Nina J Fielding

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The microsporidian parasite, Pleistophora mulleri, infects the abdominal muscle of the freshwater amphipod Gammarus duebeni celticus. We recently showed that P. mulleri infection was associated with G. d. celticus hosts being more vulnerable to predation by the invasive amphipod Gammarus pulex. Parasitized G. d. celticus also had a reduced ability to prey(More)
In a river survey, Gammarus pulex amphipods both unparasitised and parasitised with the acanthocephalan Echinorhynchus truttae were distributed similarly with respect to flow regimen, tending to be more abundant in faster, shallower, riffle patches. However, there was a higher prevalence of parasitism in faster, shallower areas than in slower, deeper areas(More)
In its freshwater amphipod host Gammarus duebeni celticus, the microsporidian parasite Pleistophora mulleri showed 23% transmission efficiency when uninfected individuals were fed infected tissue, but 0% transmission by water-borne and coprophagous routes. Cannibalism between unparasitised and parasitised individuals was significantly in favour of the(More)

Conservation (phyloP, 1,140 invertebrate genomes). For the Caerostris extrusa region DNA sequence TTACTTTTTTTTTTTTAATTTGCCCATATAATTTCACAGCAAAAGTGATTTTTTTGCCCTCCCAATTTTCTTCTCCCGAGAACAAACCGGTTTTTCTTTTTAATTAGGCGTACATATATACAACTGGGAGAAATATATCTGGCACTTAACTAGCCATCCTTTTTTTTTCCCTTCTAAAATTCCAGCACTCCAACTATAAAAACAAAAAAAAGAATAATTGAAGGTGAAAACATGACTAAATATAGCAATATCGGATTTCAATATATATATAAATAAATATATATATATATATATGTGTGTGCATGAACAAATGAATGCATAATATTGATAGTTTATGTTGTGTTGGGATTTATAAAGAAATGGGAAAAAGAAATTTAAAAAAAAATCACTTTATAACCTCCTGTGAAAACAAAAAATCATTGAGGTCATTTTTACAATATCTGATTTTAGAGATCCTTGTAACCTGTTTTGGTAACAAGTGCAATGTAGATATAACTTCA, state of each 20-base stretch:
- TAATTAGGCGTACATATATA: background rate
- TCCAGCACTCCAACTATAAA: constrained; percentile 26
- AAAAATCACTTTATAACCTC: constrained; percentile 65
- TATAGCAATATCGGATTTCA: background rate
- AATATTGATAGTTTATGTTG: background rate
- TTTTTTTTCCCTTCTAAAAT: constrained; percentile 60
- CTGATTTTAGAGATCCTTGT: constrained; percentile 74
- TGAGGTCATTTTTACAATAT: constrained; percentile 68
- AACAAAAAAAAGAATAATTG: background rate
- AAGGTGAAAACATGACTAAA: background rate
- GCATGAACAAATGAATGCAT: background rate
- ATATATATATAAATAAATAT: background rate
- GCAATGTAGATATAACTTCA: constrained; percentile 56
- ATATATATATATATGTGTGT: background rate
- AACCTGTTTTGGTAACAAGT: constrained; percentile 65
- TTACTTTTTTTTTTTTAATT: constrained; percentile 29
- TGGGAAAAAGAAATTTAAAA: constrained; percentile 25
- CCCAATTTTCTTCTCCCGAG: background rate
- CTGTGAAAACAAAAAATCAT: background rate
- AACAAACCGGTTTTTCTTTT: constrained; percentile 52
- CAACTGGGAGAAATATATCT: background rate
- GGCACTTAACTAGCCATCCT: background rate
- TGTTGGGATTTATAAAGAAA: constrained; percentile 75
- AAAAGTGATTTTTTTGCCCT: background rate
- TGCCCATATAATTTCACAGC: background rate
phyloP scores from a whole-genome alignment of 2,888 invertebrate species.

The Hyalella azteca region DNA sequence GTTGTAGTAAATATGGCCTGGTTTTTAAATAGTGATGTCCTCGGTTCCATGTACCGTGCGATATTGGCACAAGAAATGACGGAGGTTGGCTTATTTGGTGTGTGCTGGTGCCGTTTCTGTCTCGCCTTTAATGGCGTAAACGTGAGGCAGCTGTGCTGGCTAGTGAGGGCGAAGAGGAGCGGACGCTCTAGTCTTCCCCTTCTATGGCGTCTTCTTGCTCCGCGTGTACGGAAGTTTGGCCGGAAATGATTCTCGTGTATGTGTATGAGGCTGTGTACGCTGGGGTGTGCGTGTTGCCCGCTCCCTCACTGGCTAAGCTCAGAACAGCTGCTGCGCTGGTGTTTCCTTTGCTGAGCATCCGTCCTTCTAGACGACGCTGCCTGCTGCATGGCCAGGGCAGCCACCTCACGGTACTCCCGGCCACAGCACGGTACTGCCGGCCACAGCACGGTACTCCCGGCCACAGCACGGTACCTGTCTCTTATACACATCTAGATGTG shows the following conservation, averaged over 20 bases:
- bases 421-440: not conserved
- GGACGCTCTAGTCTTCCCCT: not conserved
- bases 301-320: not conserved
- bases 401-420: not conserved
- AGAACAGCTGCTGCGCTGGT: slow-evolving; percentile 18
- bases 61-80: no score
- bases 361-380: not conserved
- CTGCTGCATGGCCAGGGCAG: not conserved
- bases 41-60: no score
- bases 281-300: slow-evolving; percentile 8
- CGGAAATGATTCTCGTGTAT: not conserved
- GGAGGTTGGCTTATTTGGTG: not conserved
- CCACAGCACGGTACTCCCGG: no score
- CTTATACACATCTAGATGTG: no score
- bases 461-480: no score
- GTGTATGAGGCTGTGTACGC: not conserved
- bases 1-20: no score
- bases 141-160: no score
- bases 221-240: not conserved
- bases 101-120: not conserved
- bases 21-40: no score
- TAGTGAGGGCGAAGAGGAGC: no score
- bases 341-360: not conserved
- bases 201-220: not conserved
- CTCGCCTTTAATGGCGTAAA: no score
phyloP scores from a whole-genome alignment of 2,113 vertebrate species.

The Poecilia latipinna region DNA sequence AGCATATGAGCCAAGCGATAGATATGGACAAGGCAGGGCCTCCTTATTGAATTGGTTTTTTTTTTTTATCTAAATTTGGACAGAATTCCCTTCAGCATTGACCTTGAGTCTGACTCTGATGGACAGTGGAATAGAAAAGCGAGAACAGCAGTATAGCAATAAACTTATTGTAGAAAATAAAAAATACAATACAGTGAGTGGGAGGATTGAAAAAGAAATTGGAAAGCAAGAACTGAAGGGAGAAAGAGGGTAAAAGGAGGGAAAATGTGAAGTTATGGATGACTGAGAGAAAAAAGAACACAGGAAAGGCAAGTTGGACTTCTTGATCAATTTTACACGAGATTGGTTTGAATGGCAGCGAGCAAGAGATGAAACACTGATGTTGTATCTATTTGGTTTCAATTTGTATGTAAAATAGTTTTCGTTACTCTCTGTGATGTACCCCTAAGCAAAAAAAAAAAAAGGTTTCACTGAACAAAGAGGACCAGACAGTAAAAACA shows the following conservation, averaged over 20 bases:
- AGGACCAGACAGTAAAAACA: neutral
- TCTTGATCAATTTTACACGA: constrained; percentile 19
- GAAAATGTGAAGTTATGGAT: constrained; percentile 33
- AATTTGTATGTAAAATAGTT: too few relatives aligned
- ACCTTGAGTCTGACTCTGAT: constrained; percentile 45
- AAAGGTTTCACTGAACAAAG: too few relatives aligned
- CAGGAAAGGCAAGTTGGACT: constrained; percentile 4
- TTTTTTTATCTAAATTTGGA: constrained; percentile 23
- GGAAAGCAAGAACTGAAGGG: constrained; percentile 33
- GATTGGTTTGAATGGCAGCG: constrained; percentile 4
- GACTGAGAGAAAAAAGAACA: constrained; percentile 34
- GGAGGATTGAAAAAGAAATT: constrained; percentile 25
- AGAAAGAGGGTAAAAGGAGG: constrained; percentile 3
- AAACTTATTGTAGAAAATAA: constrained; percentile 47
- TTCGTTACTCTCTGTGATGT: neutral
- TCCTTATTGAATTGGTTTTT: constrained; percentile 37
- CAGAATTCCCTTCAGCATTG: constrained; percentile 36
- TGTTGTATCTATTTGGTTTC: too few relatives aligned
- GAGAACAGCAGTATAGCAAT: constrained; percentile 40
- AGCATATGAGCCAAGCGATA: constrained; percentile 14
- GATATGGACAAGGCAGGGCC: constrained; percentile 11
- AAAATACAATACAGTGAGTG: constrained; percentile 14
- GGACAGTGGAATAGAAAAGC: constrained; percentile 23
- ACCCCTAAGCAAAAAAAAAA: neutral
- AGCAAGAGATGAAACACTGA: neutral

The field responses of English populations of the Dutch elm disease vectors,Scolytus multistriatus andS. scolytus to baits containing 4-methyl-3-heptanol, a host synergist [(−)-α-cubebene or (−)-limonene] and (±)-α-, (+)-β-, (−)-β-, (±)-γ-, or (±)-δ-multistriatin were examined. (±)-α-Multistriatin, released at 5–10 μg/day, enhanced the response ofS.(More)
population density maternal odor is produced facilitating survival of offspring. With increasing population density there is a concomitant increase in frequency and duration of intraspecific disturbance with a consequent inhibition in mothers to apply maternal odor substances; as a consequence young are killed. Ideally this mechanism effects population(More)
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